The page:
In accordance with the invention, an apparatus and method change at least one attribute of copy protection (for example, checker signals, sync narrowing, vertical jitter pulses, and/or sync amplitude changes) that is present in or is to be added to a video signal, to control the display of contents carried by the video signal, for example, the to-be-displayed audio or video contents. Changing one or more pulses, such as any sync pulse or the retrace enhancer as described above, in a manner that is not predetermined as described herein, enhances prior art methods. Such change is also called “dynamic change”. For example, such dynamic alteration in accordance with the invention increases the effectiveness of copy protection during display of dark or less bright scenes so as to make more use than does the prior art, of the retrace enhancers and/or narrowed sync pulses, which may be otherwise not effective in dark or less bright scenes. The amount of dynamic change is selected to ensure that an unattenuated version of the video signal carrying the changed pulse(s) can be viewed in the normal manner, but an attenuated version of the video signal (e.g., a copy) causes playability problems. It should be noted that the modifier (i.e., dynamic) enhancement signals of the present invention, preferably are combined with a basic copy protection signal, for example, a modified video signal that causes a change in the automatic gain control (AGC) level in a VCR.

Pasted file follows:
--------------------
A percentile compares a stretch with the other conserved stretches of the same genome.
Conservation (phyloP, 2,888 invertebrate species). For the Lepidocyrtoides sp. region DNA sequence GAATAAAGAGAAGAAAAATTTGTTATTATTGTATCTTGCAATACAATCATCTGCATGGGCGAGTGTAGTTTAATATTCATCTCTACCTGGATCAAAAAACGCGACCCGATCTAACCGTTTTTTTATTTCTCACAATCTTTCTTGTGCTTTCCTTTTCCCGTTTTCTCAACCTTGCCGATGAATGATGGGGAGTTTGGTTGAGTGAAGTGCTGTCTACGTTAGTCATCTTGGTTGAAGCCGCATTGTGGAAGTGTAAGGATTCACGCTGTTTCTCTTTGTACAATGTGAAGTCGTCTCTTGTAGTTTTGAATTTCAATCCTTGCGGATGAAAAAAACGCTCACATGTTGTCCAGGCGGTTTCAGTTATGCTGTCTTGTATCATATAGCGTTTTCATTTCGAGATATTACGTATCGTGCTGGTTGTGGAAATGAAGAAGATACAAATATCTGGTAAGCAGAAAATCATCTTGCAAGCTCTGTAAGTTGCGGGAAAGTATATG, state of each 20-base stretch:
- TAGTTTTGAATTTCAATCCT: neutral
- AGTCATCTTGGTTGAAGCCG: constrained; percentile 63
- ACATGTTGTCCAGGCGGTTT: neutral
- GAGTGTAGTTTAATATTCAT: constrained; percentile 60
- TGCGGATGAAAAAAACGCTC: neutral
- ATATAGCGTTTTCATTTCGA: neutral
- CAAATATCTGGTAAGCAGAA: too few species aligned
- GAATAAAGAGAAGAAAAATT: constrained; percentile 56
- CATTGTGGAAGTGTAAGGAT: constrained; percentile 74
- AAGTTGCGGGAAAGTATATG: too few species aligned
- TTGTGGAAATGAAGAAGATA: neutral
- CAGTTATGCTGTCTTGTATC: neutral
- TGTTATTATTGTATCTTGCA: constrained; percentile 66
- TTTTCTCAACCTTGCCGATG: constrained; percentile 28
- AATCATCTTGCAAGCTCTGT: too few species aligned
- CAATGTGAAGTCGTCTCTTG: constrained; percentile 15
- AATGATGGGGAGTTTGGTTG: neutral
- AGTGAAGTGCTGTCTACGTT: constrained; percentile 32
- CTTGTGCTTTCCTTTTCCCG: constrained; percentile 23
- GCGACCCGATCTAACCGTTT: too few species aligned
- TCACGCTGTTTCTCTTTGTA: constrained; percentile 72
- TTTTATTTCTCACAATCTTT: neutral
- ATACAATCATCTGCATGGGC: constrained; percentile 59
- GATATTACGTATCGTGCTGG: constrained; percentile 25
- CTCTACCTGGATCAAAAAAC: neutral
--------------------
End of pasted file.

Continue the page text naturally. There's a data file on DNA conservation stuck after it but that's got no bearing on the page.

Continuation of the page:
A dynamic change in copy protection that is made in one embodiment is related to a scene's content that is carried by the video signal. In one implementation, the attribute that is changed is the low level of a retrace enhancer, thereby making the retrace enhancer “scene content or brightness sensitive.” In a first example of this implementation, a low level of a horizontal retrace enhancer is changed, such as a checker pattern that is added at the end of a line (EOL) as described in Wonfor '936, and the change is related to a property of the to-be-displayed scene, such as brightness or scene content (that is, average picture level, APL). In addition to or instead of changing a pulse related to an end of line (EOL) as described above, one or more attributes of a pulse related to an end of field (EOF) can also be dynamically changed depending on scene content carried by the video signal. Therefore, in a second example, the low level of a vertical retrace enhancer that is added to one or more groups of lines in the active video but in overscan region of a video signal, for example, an intermittently added peak white signal or mid gray signal as described in Wonfor '936, is changed. In the second example, depending on the variant, a color burst signal can be carried unmodified (i.e. at the low level), or can be carried at the high level by the vertical retrace enhancer being added.